The most you can spend on an M2 Mac mini is a draw-dropping £4,499, which results in a beast of a machine with 32GB of unified memory and 8TB of SSD storage, but that takes you well into serious Mac Studio territory. So, again, please be cautious and look at all the options in front of you.
As a result, this isn’t an easy decision, but like everything in life, if you break it down, the spec choices for this new Mac mini start to make sense.
2. CPU and GPU cores
The standard M2 Mac mini has an 8-core CPU which can’t be upgraded. That’s absolutely fine; if you’re the sort of person who knows exactly how many CPU cores you need and what you’ll be doing with them… you’re probably not reading this guide.
The M2 Pro Mac mini has a 10-core CPU. Is it worth spending an extra £750 to grab those extra two cores? Absolutely not. That really isn’t where the extra money is going for the upgrade to the M2 Pro, and it certainly isn’t something to focus on.
The GPU is where things get more interesting. The standard M2 has a 10-core GPU, which is no slouch and a significant upgrade on the 7- and 8-core GPU M1 versions. But the M2 Pro has a 16-core GPU which, again, matches the entry-level MacBook Pro.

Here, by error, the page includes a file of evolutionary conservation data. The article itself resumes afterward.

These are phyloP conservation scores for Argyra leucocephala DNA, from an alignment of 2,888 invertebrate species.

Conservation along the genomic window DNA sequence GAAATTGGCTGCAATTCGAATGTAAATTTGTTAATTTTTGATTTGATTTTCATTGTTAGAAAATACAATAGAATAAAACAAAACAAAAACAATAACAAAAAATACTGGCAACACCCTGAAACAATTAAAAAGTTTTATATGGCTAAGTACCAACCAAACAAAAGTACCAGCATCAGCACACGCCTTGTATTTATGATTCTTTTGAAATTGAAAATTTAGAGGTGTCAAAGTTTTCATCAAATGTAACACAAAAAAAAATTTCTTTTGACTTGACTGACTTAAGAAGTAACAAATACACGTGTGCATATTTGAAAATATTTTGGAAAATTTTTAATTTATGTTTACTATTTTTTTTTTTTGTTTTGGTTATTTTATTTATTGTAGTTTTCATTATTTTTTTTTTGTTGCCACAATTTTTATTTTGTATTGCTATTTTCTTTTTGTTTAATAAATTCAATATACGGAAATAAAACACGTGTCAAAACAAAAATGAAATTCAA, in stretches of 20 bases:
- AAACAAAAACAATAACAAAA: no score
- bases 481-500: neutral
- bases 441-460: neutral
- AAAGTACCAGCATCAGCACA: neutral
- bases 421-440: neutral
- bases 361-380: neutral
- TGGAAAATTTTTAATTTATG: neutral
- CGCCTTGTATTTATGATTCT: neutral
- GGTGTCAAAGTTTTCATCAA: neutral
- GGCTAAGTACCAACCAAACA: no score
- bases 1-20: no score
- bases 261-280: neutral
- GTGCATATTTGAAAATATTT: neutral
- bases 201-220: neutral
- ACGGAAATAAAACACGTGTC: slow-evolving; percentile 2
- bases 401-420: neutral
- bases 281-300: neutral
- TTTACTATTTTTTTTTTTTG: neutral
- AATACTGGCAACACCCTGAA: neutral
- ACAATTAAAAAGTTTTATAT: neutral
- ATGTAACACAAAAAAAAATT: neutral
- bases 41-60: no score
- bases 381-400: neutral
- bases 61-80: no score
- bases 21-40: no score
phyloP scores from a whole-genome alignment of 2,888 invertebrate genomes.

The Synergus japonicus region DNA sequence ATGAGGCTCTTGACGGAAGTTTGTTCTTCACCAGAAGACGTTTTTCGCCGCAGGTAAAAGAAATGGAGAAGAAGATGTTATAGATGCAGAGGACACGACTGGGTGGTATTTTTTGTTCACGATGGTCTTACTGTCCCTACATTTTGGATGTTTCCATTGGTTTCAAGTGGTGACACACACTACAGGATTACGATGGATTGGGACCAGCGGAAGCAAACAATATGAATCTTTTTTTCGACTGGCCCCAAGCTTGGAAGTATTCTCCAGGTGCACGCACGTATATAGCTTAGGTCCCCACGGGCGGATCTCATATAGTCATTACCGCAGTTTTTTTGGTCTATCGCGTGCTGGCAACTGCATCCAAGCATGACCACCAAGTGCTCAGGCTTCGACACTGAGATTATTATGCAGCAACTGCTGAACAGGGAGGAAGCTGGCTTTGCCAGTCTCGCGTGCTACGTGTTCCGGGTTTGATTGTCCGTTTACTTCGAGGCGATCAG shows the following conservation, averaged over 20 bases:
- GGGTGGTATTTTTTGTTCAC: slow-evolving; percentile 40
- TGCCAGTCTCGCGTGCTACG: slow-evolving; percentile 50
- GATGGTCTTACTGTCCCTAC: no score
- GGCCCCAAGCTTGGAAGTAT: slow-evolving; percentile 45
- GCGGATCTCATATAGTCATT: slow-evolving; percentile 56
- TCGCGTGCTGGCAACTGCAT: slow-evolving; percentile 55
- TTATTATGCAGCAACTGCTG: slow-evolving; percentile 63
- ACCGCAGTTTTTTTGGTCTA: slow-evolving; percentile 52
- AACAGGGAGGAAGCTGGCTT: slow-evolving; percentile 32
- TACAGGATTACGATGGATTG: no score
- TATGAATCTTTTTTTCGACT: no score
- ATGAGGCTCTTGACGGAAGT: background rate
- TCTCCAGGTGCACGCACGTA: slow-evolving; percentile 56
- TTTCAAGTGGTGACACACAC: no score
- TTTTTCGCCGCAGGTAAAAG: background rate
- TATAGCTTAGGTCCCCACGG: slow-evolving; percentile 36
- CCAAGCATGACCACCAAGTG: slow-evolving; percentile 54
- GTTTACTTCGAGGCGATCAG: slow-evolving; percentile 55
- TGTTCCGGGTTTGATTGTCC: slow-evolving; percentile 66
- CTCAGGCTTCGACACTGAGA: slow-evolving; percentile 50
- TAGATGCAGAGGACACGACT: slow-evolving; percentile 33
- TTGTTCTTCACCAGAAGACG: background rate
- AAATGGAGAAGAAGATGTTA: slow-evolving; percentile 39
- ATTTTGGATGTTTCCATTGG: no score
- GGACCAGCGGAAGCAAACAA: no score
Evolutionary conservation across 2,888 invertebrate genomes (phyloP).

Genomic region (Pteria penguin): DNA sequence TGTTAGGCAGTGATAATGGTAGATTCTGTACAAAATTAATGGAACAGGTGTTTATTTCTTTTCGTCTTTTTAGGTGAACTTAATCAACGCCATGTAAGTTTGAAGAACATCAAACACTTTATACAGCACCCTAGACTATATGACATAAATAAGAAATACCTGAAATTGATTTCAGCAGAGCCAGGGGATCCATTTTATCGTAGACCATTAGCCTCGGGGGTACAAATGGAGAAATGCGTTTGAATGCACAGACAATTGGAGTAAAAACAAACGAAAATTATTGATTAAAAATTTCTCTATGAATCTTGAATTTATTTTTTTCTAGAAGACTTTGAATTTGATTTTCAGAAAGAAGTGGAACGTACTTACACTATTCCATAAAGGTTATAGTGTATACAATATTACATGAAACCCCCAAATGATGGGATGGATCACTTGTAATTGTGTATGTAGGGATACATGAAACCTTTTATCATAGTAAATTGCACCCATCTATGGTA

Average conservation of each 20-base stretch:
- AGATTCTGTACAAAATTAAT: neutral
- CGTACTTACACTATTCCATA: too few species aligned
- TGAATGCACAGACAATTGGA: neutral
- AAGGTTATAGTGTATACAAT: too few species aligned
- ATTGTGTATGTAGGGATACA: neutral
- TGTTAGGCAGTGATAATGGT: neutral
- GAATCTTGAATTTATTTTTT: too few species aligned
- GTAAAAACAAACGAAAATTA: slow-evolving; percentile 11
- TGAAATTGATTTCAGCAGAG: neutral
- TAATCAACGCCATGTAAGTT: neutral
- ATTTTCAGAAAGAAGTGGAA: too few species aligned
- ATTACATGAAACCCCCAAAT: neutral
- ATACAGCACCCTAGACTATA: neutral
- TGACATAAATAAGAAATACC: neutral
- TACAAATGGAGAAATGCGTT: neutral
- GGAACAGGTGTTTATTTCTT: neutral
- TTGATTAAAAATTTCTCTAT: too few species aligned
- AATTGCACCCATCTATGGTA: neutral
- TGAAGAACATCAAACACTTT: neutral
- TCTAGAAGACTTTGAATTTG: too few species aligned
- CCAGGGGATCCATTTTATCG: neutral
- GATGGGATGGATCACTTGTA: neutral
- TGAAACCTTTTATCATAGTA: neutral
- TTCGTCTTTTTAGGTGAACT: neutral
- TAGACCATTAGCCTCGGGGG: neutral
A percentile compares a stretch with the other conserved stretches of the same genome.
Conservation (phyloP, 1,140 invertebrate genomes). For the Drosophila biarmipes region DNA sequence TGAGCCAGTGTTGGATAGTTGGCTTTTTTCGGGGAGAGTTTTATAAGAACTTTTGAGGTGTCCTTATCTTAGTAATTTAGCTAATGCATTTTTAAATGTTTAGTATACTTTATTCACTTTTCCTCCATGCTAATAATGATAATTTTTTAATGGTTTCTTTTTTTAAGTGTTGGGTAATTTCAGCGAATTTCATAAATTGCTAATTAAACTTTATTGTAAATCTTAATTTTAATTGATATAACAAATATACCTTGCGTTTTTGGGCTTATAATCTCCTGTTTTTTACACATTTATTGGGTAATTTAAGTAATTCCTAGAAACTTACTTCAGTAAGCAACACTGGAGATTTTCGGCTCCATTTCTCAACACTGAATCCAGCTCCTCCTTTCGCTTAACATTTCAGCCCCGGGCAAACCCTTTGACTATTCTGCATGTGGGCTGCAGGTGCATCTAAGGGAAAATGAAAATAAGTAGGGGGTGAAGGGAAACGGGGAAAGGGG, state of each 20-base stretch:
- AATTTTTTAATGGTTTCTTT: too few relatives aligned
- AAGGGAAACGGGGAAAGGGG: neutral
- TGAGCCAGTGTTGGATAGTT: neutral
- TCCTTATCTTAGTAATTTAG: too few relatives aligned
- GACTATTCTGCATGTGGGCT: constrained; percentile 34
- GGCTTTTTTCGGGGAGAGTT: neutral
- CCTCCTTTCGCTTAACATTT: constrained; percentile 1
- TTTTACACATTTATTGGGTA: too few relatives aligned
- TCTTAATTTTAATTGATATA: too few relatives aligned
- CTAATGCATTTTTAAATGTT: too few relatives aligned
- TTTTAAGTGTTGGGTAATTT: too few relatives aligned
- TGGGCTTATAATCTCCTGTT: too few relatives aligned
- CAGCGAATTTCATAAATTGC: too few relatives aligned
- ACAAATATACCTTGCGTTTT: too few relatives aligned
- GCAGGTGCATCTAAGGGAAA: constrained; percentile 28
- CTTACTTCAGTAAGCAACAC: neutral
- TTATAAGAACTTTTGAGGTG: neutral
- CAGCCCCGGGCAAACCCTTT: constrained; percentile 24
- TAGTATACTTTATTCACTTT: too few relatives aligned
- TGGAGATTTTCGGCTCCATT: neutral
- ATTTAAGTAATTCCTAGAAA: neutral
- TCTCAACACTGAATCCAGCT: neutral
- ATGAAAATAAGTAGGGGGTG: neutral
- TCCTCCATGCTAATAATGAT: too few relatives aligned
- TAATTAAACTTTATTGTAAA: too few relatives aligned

If you’re looking to use the M2 Mac mini for graphical work – be that video editing, 3D rendering, or Photoshop – and if that work is tied to income, I’d spend the extra and get the M2 Pro. If you’re a hobbyist, the 10-core GPU in the standard M2 remains a brilliant entry point and is far more capable than you might think.
Oh, and they both have the latest generation 16-core Neural Engine, but… <looks around> no one really knows what it does. So, just be happy that it’s there.
3. Unified memory
It’s always been the case that adding memory to your new computer is likely to have the biggest impact on its performance. This is still true, to a degree, but it’s worth keeping in mind that Apple silicon-based Macs have levelled the playing field somewhat.
I’ve used 8GB M1 and M2 MacBook Airs since I started this business, and as do-it-all machines, they are unbeatable. The M2 Mac mini starts with 8GB of unified memory which is enough if you’re unlikely to ever push that machine.
You can upgrade it to 16GB or 24GB for £200 or £400 respectively, and if you’ve got some budget spare, I’d always recommend spending it on additional memory. Remember – you can’t upgrade that in the future.
The M2 Pro Mac mini steps things up a gear by starting with 16GB of unified memory as standard and offering an upgrade to 32GB for £400. This, again, matches the M2 Pro MacBook Pro but for considerably less outlay than the laptop’s £2,149 starting price.
I’ve always said that if you know you need more memory, you know you need more memory. For regular users who aren’t undertaking serious creative work, 8GB or 16GB (depending on your budget) will serve you very well. Stepping up to 24GB or 32GB is for those who have a specific requirement for that much memory, or who have the budget to future-proof their purchase as far as possible.